But serious people don't worry about designing Social Security for the 22nd century. (The secret here is that we don't actually get to design Social Security for the 22nd century anyhow -- the people who are alive in 50, 60, and 70 years will design the program in a way that makes sense to them. They will not care at all about what we thought was a good system in 2005.)
If we just conﬁne ourselves to the already lengthy 75-year planning period, the projected shortfall comes to $3 trillion. This may still sound very large. However, the Social Security trustees calculate that this shortfall is 0.7 percent of national income over the planning period. The CBO projects an even smaller number, just 0.4 percent of income over the next 75 years.
By comparison, the increase in annual defense spending since 2001 has been more than 1 percent of the gross domestic product, twice the size of the Social Security shortfall projected by the CBO. And Bush's tax increases equal about 2 percent of the GDP. In fact, rolling back Bush's tax cuts on the very wealthiest would raise sufﬁcient revenue to cover the shortfall for 75 years.
The Trust-Fund Scare Stories
The promoters of privatization have one other standard trick to promote fear about Social Security's future: They point out that, beginning in 2018, Social Security will be forced to rely on income from the trust fund to pay beneﬁts. But this was deliberate. The 1983 Social Security Commission, chaired by Alan Greenspan, deliberately designed a system that would build up a surplus -- taxing more than was necessary to pay beneﬁts -- so that the income from this surplus could be used help pay the costs of the baby boomers' retirement. Drawing on the trust fund is no more of a problem for Social Security than it is for any pension fund to use some of its accumulated assets to pay beneﬁts to retirees. Indeed, that is exactly what is supposed to happen.
Some conservatives have even derided the Social Security trust fund as an “accounting ﬁction.” Like most claims to wealth in a modern economy, it exists primarily as an accounting entry (how much gold does Bill Gates have in his basement?), but it is hardly ﬁction. Under the law, the federal government is obligated to repay the government bonds held by the Social Security trust fund, just as it is obligated to repay other government bonds. While tax revenue will be needed to repay these bonds, it is slated to come from personal and corporate income taxes, both very progressive forms of taxation. By contrast, the Social Security tax is a highly regressive wage tax. The meaning of the trust fund is that workers effectively prepaid their Social Security taxes. Now, the government is obligated to tax the Bill Gates and Pete Petersons of the world to repay this debt.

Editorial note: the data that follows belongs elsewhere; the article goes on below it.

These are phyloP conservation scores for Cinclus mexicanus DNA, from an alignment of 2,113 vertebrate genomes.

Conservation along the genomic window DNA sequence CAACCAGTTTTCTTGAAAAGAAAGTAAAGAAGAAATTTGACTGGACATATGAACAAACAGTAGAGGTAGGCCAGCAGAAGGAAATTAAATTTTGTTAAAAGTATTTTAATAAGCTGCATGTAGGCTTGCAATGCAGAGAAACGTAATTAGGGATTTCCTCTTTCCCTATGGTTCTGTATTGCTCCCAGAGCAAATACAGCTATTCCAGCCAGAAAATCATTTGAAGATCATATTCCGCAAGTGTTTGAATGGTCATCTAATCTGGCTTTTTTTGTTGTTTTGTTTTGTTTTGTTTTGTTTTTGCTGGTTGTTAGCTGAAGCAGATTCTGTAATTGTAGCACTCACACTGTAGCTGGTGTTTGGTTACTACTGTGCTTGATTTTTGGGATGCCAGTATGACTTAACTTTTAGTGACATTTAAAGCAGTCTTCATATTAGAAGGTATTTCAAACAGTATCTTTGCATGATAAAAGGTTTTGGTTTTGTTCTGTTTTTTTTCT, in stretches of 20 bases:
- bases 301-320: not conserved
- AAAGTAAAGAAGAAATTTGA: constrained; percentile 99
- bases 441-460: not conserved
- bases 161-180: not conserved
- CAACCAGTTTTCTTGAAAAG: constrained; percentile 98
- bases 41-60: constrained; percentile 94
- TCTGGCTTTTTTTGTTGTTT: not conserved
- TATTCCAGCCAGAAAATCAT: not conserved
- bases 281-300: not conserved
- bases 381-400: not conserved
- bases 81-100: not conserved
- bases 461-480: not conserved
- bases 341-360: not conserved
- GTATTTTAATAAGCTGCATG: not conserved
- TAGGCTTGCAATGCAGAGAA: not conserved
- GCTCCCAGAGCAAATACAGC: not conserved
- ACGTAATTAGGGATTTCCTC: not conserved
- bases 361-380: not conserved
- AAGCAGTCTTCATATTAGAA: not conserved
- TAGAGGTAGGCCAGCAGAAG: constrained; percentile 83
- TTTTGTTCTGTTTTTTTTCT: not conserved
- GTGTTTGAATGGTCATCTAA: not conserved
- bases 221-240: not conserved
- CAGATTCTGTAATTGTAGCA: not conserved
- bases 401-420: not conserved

Funny Numbers on Private Accounts
After telling people that Social Security poses the risk of economic disaster, the privatizers promise that individual accounts would provide everyone with a secure retirement. The basic argument is that high returns in the stock market would allow workers to get more money from their Social Security taxes than what they can get through the current system.
There is a simple and obvious problem with this logic. When they project rates of return in the stock market, the privatizers routinely assume that the returns in the future will be equal to the returns in the past, 6.5 percent to 7 percent above the rate of inﬂation. But the whole basis for projecting a Social Security shortfall is the assumption that the future will have far slower growth than in the past.
Given the much slower projected rate of proﬁt growth, and the fact that price-to-earnings ratios in the stock market continue to be far higher than the historic average, it will be impossible for stock returns to be as high in the future as they were in the past. Projections of stock returns that are consistent with projections of proﬁt growth and current price-to-earnings ratios are approximately 5 percent above the rate of inﬂation. Because most projections assume a 50-50 mix of stocks and bonds, the implied return on private accounts, after deducting administrative costs, would be about 3.5 percent. This is not much different than the 3-percent return projected for the government bonds held by the trust fund.
In short, there is no untapped bonanza to be claimed by putting Social Security money in the stock market. This step would add little, if anything, to average returns. It would simply add risk. Individual workers may do worse than the average because they make bad investment choices or they happen to retire during a downturn in the stock market. Going in this direction makes sense if the purpose is to increase fees for the ﬁnancial industry, but it is not a step toward increasing workers' retirement security. Moreover, with individual accounts, retirees would have to worry about living too long, whereas Social Security is guaranteed for life.